Baby Birds and Injured Wildlife - What to Do

Great Horned Owl on Nest by Rick Lewis

The California Department of Fish & Wildlife maintains a list of Wildlife Rehabilitation Facilities by county on its website at: wildlife.ca.gov/Conservation/Laboratories/Wildlife-Investigations/Rehab/Facilities.


In nature, spring and summer are seasons of rejuvenation and growth. It’s the time for baby animals to be born, cared for, and raised to maturity by their parents as has been happening successfully for millions of years. Spring and summer are also seasons when people visiting national wildlife refuges, walking on trails, visiting parks and other outdoor spaces, or working in their yards find baby birds that cannot yet fly. When finding a young bird like that, one often assumes the young bird needs help. So they scoop it up, put it in a cardboard box and then call the National Wildlife Refuge asking for help. While people have the best of intentions, these efforts to save the young bird probably do more harm than good.

It is important to know that if you find a young bird, or any wildlife, in a natural area like a national wildlife refuge or a park, you must leave it alone. In most cases, it is illegal to disturb wildlife or to remove it from its home. However, if you find a young bird in your yard, it is best to know what you are actually dealing with.

Most young birds found on the ground are fledglings. That means they have grown and developed to the point that it is time to leave the nest and disperse into the surrounding vegetation. The best thing to do when finding a fledgling is to leave it alone. It is most likely being watched over and cared for by its parents. The parent birds use calls from their youngster to locate it and continue bringing it food. They also protect their young by driving away potential predators until the youngster, driven by its instincts to stay safe, eventually makes its way to a nearby bush or shrub and off the ground.

A small number of birds found on the ground are truly nestlings. They are mostly featherless and sometimes their eyes are not yet open. Birds like this could have been blown from their nest during a storm, or the nest was destroyed. Without help, these nestlings will probably die.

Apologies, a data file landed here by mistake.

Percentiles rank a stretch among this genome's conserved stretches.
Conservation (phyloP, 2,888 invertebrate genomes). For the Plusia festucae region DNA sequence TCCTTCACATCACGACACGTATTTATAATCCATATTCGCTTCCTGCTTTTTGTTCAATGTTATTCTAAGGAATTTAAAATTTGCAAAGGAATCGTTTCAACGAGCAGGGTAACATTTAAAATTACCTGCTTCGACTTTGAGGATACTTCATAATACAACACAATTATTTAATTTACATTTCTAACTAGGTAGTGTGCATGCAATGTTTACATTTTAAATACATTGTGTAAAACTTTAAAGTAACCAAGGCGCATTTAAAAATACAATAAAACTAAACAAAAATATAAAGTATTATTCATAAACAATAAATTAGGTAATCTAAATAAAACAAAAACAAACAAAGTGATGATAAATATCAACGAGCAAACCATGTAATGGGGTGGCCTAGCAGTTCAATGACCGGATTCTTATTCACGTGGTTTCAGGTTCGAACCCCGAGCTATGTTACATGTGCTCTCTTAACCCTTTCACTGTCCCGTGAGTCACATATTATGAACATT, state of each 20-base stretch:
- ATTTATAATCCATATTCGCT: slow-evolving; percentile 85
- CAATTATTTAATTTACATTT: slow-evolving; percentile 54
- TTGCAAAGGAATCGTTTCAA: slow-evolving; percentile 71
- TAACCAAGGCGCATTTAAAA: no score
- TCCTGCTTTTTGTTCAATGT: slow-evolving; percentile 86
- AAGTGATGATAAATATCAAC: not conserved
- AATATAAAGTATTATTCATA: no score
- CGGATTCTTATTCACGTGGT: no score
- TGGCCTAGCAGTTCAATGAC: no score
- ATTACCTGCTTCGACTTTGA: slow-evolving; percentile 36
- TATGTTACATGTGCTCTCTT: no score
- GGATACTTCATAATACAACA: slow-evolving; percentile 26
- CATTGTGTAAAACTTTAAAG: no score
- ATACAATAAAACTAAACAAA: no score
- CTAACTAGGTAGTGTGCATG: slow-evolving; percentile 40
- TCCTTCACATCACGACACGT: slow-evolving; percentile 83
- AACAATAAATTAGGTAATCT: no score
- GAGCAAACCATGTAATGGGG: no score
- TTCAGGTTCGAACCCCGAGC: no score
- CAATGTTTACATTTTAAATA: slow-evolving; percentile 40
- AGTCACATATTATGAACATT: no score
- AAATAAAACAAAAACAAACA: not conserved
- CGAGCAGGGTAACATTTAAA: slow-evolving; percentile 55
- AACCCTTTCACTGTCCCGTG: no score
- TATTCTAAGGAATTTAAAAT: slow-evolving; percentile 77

If you find a nestling in your yard, the best thing to do for these young birds is to place them back in their nest, if it can be found. Look for the nest within a few yards of where you found the bird. If you can safely place the bird back in the nest, do so as quickly as possible. If you can’t locate the nest, or it was destroyed or blown out of the tree, carefully place the nestling in a safe place such as in the shade of a nearby shrub.

If a nestling cannot be returned to its nest or put in a safe place, or if you find an injured bird, or other injured wildlife, please DO NOT bring it to the national wildlife refuge. The wildlife refuge is not equipped to deal with orphaned or injured wildlife.

Instead, locate a wildlife rehabilitator near you. The California Department of Fish & Wildlife maintains a list of Wildlife Rehabilitation Facilities by county on its website at: https://wildlife.ca.gov/Conservation/Laboratories/Wildlife-Investigations/Rehab/Facilities.

It is important to remember that in natural places like national wildlife refuges, it is best to let nature be natural. Most birds are not 100 percent successful in raising their young to maturity every year. Predators often raid nests to feed on eggs or young birds. Nests can also fail if they aren’t properly built or they’re placed in an unprotected location – that’s just nature by natural.